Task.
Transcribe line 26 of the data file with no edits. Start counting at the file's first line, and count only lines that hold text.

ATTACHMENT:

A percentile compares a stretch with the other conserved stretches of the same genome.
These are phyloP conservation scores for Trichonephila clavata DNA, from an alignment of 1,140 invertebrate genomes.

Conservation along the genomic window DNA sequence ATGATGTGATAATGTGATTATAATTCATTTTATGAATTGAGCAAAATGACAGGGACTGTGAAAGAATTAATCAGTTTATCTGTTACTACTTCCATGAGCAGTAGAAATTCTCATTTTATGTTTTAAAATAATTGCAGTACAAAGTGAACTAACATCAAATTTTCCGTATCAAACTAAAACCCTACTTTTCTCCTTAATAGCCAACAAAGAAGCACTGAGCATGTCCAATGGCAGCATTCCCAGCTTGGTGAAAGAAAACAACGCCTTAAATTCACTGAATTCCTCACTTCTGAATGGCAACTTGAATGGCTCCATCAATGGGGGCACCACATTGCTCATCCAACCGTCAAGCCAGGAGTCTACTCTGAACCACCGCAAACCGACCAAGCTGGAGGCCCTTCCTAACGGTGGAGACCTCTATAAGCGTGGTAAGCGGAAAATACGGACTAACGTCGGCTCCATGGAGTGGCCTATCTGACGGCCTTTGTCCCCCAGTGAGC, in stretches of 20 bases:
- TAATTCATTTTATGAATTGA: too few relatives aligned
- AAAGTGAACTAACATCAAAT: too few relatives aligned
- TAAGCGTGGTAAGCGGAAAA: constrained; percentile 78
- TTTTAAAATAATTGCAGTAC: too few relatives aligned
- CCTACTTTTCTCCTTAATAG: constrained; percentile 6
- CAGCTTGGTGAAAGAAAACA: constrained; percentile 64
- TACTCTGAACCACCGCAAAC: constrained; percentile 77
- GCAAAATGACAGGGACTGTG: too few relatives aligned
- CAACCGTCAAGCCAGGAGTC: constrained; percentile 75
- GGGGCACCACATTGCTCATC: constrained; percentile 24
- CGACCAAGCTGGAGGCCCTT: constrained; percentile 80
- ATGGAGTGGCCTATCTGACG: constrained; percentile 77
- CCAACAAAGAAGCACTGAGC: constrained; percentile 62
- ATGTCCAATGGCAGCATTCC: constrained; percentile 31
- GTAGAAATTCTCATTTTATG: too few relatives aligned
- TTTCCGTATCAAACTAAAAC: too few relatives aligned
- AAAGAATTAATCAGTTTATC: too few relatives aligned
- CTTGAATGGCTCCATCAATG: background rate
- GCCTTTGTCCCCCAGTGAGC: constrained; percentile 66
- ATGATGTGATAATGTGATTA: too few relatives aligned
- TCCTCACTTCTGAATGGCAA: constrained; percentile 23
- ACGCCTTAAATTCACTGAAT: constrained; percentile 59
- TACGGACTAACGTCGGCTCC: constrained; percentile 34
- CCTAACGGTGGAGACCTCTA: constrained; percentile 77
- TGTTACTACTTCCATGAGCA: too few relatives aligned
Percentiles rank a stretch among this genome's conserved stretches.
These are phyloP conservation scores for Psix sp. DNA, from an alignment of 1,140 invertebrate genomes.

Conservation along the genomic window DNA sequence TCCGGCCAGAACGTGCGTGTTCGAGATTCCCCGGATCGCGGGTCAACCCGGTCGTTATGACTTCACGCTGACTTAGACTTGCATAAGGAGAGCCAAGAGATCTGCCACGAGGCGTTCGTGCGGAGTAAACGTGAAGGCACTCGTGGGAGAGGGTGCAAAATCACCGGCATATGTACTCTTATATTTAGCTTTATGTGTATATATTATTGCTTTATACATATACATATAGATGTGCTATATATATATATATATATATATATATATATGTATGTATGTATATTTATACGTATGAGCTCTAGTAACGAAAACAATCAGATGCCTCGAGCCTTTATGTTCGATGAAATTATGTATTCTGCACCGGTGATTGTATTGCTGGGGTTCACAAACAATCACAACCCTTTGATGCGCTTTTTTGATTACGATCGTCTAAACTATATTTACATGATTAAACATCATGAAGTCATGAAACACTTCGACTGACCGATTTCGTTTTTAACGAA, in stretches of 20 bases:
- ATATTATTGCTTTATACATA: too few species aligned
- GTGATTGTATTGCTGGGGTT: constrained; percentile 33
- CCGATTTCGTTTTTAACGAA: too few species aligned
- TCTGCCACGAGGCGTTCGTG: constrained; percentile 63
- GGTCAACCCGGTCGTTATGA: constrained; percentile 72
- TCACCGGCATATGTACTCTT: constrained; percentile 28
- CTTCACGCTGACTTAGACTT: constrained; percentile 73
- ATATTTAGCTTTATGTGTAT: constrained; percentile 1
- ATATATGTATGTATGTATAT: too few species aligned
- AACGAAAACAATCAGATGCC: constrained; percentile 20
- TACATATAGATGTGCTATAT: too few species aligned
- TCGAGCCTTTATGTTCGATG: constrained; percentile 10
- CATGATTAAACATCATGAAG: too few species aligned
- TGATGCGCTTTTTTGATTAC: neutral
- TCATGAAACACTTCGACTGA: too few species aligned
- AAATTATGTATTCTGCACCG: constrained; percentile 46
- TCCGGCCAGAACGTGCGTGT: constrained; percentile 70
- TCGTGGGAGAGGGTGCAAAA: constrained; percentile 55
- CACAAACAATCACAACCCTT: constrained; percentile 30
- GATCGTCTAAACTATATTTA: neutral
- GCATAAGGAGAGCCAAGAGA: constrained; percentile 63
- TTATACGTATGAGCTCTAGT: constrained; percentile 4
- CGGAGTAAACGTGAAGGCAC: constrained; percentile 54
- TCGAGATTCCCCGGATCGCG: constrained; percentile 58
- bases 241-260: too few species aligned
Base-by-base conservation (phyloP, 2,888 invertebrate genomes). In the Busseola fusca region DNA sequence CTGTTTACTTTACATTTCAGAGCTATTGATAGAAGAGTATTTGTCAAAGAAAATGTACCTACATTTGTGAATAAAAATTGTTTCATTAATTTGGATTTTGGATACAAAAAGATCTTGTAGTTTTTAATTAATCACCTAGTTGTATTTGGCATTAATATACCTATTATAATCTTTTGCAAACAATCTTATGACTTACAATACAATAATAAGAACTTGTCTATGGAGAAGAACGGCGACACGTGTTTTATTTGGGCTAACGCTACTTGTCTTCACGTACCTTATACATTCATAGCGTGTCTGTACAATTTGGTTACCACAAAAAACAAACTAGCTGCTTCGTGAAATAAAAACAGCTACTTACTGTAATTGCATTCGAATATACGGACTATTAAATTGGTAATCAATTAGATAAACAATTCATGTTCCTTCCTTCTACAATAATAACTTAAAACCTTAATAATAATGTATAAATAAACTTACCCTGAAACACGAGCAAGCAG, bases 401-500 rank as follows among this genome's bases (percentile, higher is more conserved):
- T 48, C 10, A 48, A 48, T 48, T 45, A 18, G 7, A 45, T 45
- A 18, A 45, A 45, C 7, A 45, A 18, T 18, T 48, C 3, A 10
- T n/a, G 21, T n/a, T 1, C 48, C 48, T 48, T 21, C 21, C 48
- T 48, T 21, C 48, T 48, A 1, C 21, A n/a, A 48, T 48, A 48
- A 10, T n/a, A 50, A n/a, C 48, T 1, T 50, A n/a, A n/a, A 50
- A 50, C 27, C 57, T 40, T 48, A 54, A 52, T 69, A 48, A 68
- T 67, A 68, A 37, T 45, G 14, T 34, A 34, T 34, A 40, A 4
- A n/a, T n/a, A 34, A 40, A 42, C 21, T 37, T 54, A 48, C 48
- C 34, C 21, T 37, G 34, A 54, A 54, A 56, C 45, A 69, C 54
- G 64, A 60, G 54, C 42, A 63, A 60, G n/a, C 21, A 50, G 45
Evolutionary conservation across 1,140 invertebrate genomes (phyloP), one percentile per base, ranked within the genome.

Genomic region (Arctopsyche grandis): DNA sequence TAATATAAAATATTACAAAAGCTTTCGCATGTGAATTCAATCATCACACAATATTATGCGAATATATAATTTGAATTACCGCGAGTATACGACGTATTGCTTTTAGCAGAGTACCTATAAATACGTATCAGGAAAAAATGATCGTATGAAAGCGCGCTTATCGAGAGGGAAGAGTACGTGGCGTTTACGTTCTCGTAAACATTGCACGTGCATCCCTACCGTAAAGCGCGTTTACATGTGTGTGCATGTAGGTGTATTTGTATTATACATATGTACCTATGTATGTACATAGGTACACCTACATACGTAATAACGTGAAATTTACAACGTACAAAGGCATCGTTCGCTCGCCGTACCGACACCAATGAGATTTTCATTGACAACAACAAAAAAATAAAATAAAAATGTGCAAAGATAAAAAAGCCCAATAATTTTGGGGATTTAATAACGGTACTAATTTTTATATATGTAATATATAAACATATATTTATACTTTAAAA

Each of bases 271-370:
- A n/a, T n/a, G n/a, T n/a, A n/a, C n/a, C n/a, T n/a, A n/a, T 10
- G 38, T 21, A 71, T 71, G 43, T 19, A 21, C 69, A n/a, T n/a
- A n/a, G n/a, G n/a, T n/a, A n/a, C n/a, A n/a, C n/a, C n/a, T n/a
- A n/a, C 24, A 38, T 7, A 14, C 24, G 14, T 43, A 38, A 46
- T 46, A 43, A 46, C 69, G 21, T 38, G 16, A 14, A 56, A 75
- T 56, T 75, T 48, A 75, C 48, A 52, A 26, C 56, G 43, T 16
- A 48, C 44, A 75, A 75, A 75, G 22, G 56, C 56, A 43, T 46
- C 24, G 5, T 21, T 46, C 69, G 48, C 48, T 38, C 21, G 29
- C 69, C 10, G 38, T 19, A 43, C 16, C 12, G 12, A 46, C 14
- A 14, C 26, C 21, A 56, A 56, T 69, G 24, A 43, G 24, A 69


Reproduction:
- TACGGACTAACGTCGGCTCC: constrained; percentile 34